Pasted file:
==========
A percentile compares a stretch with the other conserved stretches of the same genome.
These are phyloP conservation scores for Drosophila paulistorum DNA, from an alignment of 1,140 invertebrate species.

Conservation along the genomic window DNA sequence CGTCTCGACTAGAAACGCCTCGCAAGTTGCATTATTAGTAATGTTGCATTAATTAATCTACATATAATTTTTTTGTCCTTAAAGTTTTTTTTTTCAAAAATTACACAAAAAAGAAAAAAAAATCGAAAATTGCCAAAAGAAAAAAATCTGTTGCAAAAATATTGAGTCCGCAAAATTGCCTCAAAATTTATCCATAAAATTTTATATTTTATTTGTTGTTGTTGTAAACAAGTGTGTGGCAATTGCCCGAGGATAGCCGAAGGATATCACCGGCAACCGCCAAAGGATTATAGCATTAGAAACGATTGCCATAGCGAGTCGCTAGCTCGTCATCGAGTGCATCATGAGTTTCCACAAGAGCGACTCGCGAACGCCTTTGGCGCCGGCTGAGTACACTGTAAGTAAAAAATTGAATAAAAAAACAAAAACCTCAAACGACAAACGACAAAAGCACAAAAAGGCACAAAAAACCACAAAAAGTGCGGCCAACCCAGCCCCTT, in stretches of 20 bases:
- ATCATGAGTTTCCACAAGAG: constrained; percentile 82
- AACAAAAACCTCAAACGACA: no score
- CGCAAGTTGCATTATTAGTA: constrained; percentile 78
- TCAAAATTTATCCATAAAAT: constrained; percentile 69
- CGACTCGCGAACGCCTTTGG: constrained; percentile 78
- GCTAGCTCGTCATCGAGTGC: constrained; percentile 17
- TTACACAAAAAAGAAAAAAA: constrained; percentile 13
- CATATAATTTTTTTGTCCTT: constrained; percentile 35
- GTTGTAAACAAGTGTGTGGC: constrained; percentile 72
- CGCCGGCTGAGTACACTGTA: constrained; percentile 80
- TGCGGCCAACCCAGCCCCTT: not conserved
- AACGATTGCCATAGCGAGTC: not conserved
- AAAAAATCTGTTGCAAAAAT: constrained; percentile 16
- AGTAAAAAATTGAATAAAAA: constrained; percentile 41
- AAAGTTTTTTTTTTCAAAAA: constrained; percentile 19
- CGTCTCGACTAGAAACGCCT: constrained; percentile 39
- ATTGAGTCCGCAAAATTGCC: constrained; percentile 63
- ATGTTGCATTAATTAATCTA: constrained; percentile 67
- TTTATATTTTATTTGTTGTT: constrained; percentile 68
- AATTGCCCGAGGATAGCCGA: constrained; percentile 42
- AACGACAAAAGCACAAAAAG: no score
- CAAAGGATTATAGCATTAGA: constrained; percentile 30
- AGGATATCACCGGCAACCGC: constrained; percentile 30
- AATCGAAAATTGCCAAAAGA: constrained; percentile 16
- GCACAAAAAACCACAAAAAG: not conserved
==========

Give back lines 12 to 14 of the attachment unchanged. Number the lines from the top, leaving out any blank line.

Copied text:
- GTTGTAAACAAGTGTGTGGC: constrained; percentile 72
- CGCCGGCTGAGTACACTGTA: constrained; percentile 80
- TGCGGCCAACCCAGCCCCTT: not conserved